In 1954, the seemingly impossible idea of replacing a failing vital human organ with a working one became a reality when two doctors at a Boston hospital transplanted a kidney from one identical twin to another. But ethical issues surfaced immediately after the transplant. How could consent be obtained from the donor without moral coercion? How informed is the donor’s choice? Does she understand the risks that surround her donation and recognise the uncertainties they involve?
Organ donation saves lives. The recipient of the first successful transplant lived for eight years after the surgery. But what about the guiding ethic of the medical profession, primum non nocere — above all, do no harm? Kidney donors are known to live healthy lives. However, studies in the European Union and China have shown that a third of them are vulnerable to urinary and chest infections. Doesn’t the potential risk to the donor violate the first traditional rule of medicine?
Rules in most parts of the world initially allowed only genetically-related family members to donate kidneys. But within a decade of the first transplant, developments in medical science allowed the use of other organs from unrelated deceased donors. Progress in research also allowed harvesting kidneys from unrelated donors for transplants. It is now possible for living donors to donate organs other than kidneys, including parts of the liver and lung. The ethical dilemmas around medical transplants have only grown sharper as a result.
Strictly speaking, donation means an act of giving. The donor, the one who gives, is necessarily alive, the moral agent. But the developments in medical science have somewhat upset this definition. The “donor” can now be a cadaver, incapable of willing anything. How to define consent in such cases? The simple solution is to obtain such consent beforehand. Many countries thus have registries where people state their willingness to donate organs after the end of their lives. Consent remains a fuzzy concept even then with the next-of-kin often expected to make decisions on behalf of the deceased. The NHS in Britain, for example, regularly complains that bereaved families block transplants from registered donors.
Two weeks ago, the Netherlands joined a small group of countries — including Spain, Belgium, and Wales in the UK — that have tweaked the consent rules in ways that obviate the role of a dead donor’s next-of-kin. On February 13, the country’s Parliament passed a law that deems all Dutch adults potential organ donors, unless they opt out.
Is this scheme morally defensible? It has been critiqued on the grounds that in an atmosphere where support for organ donation is all pervasive, a greater proportion of people who do not want to donate will end up having their organs used against their wishes. Though these are early days, the opt-out system does seem to be working better. Transplants in Wales, for example, have risen by a third after the health system there adopted this system in 2015. Spain is known to have one of the highest transplantation rates in the world.
We have no way of finding out how many of such donors opt-in of their will. But the systems in Spain, Belgium, Wales, and now the Netherlands, are founded on a fundamental ethical shift: Instead of putting the onus on the donor to prove altruism, they assume that the urge to save another life is innate to human beings. Altruism does have moral resonance. Consider, for example, the moral argument against the driver who speeds past someone grievously injured on a highway. Shouldn’t a similar moral force be attached to donating organs after death, given the long waiting lists for transplants in most parts of the world? In India, for example, more than 1.5 lakh patients are waiting for organs with a mere 12,000 donors available. More than 1 lakh people die of liver diseases, while just 1,000 get a liver transplant. The Ministry of Health estimates that the annual requirement for kidneys could range between 1-2 lakh while a mere 5,000 transplants happen annually in the country.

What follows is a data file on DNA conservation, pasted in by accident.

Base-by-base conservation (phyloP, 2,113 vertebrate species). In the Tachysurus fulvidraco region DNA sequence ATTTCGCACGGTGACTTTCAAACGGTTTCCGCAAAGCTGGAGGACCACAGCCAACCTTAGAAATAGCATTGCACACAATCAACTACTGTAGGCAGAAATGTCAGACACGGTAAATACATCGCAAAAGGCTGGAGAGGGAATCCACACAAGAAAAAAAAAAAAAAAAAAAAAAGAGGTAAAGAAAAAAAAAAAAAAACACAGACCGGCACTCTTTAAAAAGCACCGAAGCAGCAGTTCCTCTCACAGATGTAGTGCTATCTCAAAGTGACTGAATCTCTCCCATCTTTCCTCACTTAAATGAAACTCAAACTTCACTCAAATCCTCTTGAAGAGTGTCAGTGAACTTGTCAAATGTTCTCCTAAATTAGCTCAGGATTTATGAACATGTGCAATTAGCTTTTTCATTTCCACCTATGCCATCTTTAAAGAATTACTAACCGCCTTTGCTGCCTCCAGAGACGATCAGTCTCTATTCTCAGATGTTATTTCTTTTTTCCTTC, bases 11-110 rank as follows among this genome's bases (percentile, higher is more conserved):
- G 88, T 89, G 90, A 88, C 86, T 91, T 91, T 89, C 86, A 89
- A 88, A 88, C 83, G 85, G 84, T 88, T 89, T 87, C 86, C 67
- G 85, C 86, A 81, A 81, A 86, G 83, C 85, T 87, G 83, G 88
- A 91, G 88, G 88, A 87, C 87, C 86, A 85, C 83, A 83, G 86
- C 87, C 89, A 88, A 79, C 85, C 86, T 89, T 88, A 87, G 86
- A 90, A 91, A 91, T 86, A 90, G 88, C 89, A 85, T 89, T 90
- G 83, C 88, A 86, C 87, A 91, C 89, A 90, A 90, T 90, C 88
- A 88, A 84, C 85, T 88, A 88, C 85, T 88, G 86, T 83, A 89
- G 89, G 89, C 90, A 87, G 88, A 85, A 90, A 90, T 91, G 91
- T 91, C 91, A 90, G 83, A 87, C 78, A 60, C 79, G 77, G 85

The opt-out system might, however, be put to test in cases where live donors are deemed as viable as cadavers. In the US, for example, kidney transplants as a result of donations by family members or friends outnumber those obtained from a cadaver. This often goes into making the case for a regulated market in human organs. The example often cited in support is that of Iran which offers people a legal way to sell their kidneys. However, only the desperately poor would want to sell their organs. Their decision might seem to be a “rational” one from the perspective of economic choice but is not necessarily a free choice. As the bioethicist Arthur Caplan points out, “Watching your child go hungry while you lack a job and a wealthy person waves a wad of bills in your face is not exactly a scenario that inspires confidence in the choices that the poor would make in a market for body parts.”
There is, of course, no guarantee that the opt-out system would succeed in places other than the small number of countries in which it has been adopted. Surveys in most parts of the world show that people do appreciate the ethical need for organ donation. But their altruism is also premised on the presumption that organs will be distributed in a fair manner to those in need. That rarely happens. According to Caplan, an impressive number of papers in professional journals show that “women, the elderly, the disabled and the minorities are not represented in the ranks of those receiving transplants to the extent that they could and they should”.
That remains the fundamental unresolved ethical problem of organ donation systems.